The “Adaptive Management” of a New Nature along the Southern English Coastline

  • Rebecca Empson University College London
Keywords: nature/culture, edges, adaptive management, coastal engineering, EU legislation, new political subjectivities, perceptions of environmental change, ontological infrastructure


This article explores the tensions between different understandings about how best to manage a stretch of coastline that is threatened by a new piece of land that emerged out of the sea. It looks at the kinds of political worlds this environmental change has engendered and the dynamic shaping of people and places through such change. It argues that in managing the edges of the sea and land in this area, people also forge themselves as new kinds of subjects in a political landscape that is shifting and changing. Contrasting views about how best to manage these changes illuminate the politics of how best to adapt and manage different environments and the people who shape and are shaped by them.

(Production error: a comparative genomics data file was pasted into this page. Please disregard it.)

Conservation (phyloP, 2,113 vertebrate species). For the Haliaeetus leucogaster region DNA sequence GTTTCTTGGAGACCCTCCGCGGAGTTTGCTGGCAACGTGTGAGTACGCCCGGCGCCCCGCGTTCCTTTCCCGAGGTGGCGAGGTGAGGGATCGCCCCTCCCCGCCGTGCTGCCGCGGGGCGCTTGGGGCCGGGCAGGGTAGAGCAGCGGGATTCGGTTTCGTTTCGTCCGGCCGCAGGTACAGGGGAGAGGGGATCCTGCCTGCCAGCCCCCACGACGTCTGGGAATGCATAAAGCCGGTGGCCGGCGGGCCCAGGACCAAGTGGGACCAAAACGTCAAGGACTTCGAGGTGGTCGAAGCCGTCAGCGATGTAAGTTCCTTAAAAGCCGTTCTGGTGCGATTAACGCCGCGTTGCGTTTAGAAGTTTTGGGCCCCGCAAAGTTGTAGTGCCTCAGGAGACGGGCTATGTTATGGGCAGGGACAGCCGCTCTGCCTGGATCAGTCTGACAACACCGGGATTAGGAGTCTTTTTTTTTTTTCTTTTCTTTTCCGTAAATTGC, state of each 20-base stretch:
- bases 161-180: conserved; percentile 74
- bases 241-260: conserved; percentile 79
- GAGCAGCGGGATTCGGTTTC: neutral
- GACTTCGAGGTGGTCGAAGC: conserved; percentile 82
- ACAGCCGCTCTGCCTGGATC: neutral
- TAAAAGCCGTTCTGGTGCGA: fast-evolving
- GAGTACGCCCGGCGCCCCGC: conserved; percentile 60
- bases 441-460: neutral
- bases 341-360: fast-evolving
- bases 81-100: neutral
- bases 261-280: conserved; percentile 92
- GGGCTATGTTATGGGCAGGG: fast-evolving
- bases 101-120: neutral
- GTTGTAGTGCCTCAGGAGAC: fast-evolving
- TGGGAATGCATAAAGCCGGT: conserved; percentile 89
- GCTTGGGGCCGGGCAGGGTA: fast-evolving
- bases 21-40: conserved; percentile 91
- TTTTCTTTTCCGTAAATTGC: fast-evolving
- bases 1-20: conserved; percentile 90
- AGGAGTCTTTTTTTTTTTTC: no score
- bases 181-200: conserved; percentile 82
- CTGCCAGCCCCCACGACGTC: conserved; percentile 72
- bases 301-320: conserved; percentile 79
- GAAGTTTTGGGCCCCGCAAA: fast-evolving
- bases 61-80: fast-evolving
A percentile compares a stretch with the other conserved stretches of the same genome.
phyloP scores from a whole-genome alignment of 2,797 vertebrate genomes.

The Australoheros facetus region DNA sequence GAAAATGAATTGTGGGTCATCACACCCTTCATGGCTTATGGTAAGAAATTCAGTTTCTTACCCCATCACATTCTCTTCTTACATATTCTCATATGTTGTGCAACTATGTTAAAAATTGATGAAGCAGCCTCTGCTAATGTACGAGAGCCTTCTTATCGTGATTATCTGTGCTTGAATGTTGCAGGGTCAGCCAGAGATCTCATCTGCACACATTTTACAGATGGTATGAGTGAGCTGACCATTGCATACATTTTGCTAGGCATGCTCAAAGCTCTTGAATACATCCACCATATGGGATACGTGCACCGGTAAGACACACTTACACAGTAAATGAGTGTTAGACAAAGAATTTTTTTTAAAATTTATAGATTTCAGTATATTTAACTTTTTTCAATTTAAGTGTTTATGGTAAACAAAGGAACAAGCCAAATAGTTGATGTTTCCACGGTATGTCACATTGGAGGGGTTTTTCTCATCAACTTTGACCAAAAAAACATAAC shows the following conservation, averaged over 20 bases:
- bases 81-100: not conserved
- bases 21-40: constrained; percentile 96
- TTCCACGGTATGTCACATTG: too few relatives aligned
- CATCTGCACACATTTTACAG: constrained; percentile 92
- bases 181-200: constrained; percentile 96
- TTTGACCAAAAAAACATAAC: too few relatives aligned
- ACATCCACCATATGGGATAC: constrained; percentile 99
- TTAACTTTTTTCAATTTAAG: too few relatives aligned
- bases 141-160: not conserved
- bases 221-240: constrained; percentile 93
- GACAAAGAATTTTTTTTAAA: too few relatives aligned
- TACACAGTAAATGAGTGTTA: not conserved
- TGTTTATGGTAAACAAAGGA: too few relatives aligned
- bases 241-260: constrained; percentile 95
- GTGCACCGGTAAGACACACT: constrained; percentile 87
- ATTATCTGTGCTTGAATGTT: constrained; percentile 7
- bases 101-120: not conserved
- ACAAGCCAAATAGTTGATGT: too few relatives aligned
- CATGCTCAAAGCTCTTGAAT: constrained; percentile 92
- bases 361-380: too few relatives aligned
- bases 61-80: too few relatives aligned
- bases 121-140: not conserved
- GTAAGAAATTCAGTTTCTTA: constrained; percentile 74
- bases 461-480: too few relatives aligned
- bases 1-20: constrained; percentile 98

Author Biography

Rebecca Empson, University College London

Rebecca Empson is a Reader in Anthropology at University College London, in the UK. She has published on ideas about kinship, relatedness, human-object relations, forms of exchange, and types of ownership. She is currently running a five-year European Research Council-funded project exploring the kinds of subjects emerging in Mongolia’s mineral economy. Her forthcoming monograph on this topic, Life in the Gap, will be published with UCL Press. 

03 May 2017
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